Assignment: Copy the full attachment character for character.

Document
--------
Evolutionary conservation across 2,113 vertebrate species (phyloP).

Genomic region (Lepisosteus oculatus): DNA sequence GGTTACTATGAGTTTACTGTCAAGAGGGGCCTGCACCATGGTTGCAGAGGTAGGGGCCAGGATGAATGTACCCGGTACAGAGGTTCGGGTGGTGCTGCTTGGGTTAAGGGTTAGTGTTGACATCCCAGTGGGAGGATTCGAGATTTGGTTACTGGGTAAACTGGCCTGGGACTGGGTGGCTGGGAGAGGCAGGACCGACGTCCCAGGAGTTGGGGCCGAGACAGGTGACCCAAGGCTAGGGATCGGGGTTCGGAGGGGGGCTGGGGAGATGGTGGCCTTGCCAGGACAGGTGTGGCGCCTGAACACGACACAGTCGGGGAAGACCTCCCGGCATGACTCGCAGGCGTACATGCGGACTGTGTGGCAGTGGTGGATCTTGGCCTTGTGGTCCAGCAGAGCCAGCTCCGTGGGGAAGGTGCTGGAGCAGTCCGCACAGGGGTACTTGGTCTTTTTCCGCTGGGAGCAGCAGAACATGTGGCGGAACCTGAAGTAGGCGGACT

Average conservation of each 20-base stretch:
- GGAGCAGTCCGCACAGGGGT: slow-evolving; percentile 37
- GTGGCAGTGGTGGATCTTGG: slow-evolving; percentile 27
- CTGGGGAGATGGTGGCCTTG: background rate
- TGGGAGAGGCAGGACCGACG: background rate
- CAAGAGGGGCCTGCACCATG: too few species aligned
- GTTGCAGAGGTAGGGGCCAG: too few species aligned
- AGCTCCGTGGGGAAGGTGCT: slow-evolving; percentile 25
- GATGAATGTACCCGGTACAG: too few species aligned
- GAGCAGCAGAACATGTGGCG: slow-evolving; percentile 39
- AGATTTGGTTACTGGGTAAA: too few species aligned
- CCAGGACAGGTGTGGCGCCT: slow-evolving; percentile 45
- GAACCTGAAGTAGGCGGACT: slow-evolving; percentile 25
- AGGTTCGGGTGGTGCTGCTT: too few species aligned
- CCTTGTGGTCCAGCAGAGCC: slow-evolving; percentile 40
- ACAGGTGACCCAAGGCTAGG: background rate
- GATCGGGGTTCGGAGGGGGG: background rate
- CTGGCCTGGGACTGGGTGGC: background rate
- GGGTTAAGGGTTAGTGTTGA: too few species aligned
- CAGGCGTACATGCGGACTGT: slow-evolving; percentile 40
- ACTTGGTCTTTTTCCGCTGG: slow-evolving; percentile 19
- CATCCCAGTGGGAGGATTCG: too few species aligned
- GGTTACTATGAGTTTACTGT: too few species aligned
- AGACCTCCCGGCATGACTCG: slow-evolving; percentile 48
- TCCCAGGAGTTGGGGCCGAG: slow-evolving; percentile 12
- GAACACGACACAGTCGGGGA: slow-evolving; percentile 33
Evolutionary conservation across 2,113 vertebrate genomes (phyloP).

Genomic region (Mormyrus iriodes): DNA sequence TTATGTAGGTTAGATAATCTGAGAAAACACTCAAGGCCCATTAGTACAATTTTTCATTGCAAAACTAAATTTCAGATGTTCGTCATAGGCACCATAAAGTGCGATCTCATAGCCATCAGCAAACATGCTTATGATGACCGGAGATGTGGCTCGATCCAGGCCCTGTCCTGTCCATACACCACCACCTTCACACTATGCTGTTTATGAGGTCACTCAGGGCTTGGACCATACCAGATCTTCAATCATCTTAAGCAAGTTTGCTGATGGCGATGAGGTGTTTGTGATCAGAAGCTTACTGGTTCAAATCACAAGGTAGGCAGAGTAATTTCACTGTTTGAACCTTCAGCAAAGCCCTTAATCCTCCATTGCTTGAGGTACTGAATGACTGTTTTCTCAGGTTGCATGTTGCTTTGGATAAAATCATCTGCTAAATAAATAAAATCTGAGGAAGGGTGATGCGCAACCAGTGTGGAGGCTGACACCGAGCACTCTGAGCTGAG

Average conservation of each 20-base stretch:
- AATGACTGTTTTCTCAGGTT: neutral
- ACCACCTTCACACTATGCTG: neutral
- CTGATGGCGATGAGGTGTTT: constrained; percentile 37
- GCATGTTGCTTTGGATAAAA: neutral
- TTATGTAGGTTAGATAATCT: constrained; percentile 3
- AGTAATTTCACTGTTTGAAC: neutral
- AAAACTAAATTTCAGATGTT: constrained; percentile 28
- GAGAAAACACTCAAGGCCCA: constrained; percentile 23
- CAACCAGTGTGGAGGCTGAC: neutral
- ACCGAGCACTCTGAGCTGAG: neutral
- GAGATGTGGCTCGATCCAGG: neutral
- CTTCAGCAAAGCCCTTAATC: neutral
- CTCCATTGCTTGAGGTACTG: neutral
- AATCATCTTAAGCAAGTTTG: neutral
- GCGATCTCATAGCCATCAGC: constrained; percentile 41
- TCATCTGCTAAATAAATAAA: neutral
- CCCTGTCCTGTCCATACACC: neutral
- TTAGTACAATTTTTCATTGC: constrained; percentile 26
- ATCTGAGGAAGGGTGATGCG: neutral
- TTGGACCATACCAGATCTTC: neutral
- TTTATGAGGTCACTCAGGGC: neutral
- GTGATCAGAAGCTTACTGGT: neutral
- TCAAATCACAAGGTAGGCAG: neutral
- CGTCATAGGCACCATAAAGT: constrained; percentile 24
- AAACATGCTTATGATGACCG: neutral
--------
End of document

Evolutionary conservation across 2,113 vertebrate species (phyloP).

Genomic region (Lepisosteus oculatus): DNA sequence GGTTACTATGAGTTTACTGTCAAGAGGGGCCTGCACCATGGTTGCAGAGGTAGGGGCCAGGATGAATGTACCCGGTACAGAGGTTCGGGTGGTGCTGCTTGGGTTAAGGGTTAGTGTTGACATCCCAGTGGGAGGATTCGAGATTTGGTTACTGGGTAAACTGGCCTGGGACTGGGTGGCTGGGAGAGGCAGGACCGACGTCCCAGGAGTTGGGGCCGAGACAGGTGACCCAAGGCTAGGGATCGGGGTTCGGAGGGGGGCTGGGGAGATGGTGGCCTTGCCAGGACAGGTGTGGCGCCTGAACACGACACAGTCGGGGAAGACCTCCCGGCATGACTCGCAGGCGTACATGCGGACTGTGTGGCAGTGGTGGATCTTGGCCTTGTGGTCCAGCAGAGCCAGCTCCGTGGGGAAGGTGCTGGAGCAGTCCGCACAGGGGTACTTGGTCTTTTTCCGCTGGGAGCAGCAGAACATGTGGCGGAACCTGAAGTAGGCGGACT

Average conservation of each 20-base stretch:
- GGAGCAGTCCGCACAGGGGT: slow-evolving; percentile 37
- GTGGCAGTGGTGGATCTTGG: slow-evolving; percentile 27
- CTGGGGAGATGGTGGCCTTG: background rate
- TGGGAGAGGCAGGACCGACG: background rate
- CAAGAGGGGCCTGCACCATG: too few species aligned
- GTTGCAGAGGTAGGGGCCAG: too few species aligned
- AGCTCCGTGGGGAAGGTGCT: slow-evolving; percentile 25
- GATGAATGTACCCGGTACAG: too few species aligned
- GAGCAGCAGAACATGTGGCG: slow-evolving; percentile 39
- AGATTTGGTTACTGGGTAAA: too few species aligned
- CCAGGACAGGTGTGGCGCCT: slow-evolving; percentile 45
- GAACCTGAAGTAGGCGGACT: slow-evolving; percentile 25
- AGGTTCGGGTGGTGCTGCTT: too few species aligned
- CCTTGTGGTCCAGCAGAGCC: slow-evolving; percentile 40
- ACAGGTGACCCAAGGCTAGG: background rate
- GATCGGGGTTCGGAGGGGGG: background rate
- CTGGCCTGGGACTGGGTGGC: background rate
- GGGTTAAGGGTTAGTGTTGA: too few species aligned
- CAGGCGTACATGCGGACTGT: slow-evolving; percentile 40
- ACTTGGTCTTTTTCCGCTGG: slow-evolving; percentile 19
- CATCCCAGTGGGAGGATTCG: too few species aligned
- GGTTACTATGAGTTTACTGT: too few species aligned
- AGACCTCCCGGCATGACTCG: slow-evolving; percentile 48
- TCCCAGGAGTTGGGGCCGAG: slow-evolving; percentile 12
- GAACACGACACAGTCGGGGA: slow-evolving; percentile 33
Evolutionary conservation across 2,113 vertebrate genomes (phyloP).

Genomic region (Mormyrus iriodes): DNA sequence TTATGTAGGTTAGATAATCTGAGAAAACACTCAAGGCCCATTAGTACAATTTTTCATTGCAAAACTAAATTTCAGATGTTCGTCATAGGCACCATAAAGTGCGATCTCATAGCCATCAGCAAACATGCTTATGATGACCGGAGATGTGGCTCGATCCAGGCCCTGTCCTGTCCATACACCACCACCTTCACACTATGCTGTTTATGAGGTCACTCAGGGCTTGGACCATACCAGATCTTCAATCATCTTAAGCAAGTTTGCTGATGGCGATGAGGTGTTTGTGATCAGAAGCTTACTGGTTCAAATCACAAGGTAGGCAGAGTAATTTCACTGTTTGAACCTTCAGCAAAGCCCTTAATCCTCCATTGCTTGAGGTACTGAATGACTGTTTTCTCAGGTTGCATGTTGCTTTGGATAAAATCATCTGCTAAATAAATAAAATCTGAGGAAGGGTGATGCGCAACCAGTGTGGAGGCTGACACCGAGCACTCTGAGCTGAG

Average conservation of each 20-base stretch:
- AATGACTGTTTTCTCAGGTT: neutral
- ACCACCTTCACACTATGCTG: neutral
- CTGATGGCGATGAGGTGTTT: constrained; percentile 37
- GCATGTTGCTTTGGATAAAA: neutral
- TTATGTAGGTTAGATAATCT: constrained; percentile 3
- AGTAATTTCACTGTTTGAAC: neutral
- AAAACTAAATTTCAGATGTT: constrained; percentile 28
- GAGAAAACACTCAAGGCCCA: constrained; percentile 23
- CAACCAGTGTGGAGGCTGAC: neutral
- ACCGAGCACTCTGAGCTGAG: neutral
- GAGATGTGGCTCGATCCAGG: neutral
- CTTCAGCAAAGCCCTTAATC: neutral
- CTCCATTGCTTGAGGTACTG: neutral
- AATCATCTTAAGCAAGTTTG: neutral
- GCGATCTCATAGCCATCAGC: constrained; percentile 41
- TCATCTGCTAAATAAATAAA: neutral
- CCCTGTCCTGTCCATACACC: neutral
- TTAGTACAATTTTTCATTGC: constrained; percentile 26
- ATCTGAGGAAGGGTGATGCG: neutral
- TTGGACCATACCAGATCTTC: neutral
- TTTATGAGGTCACTCAGGGC: neutral
- GTGATCAGAAGCTTACTGGT: neutral
- TCAAATCACAAGGTAGGCAG: neutral
- CGTCATAGGCACCATAAAGT: constrained; percentile 24
- AAACATGCTTATGATGACCG: neutral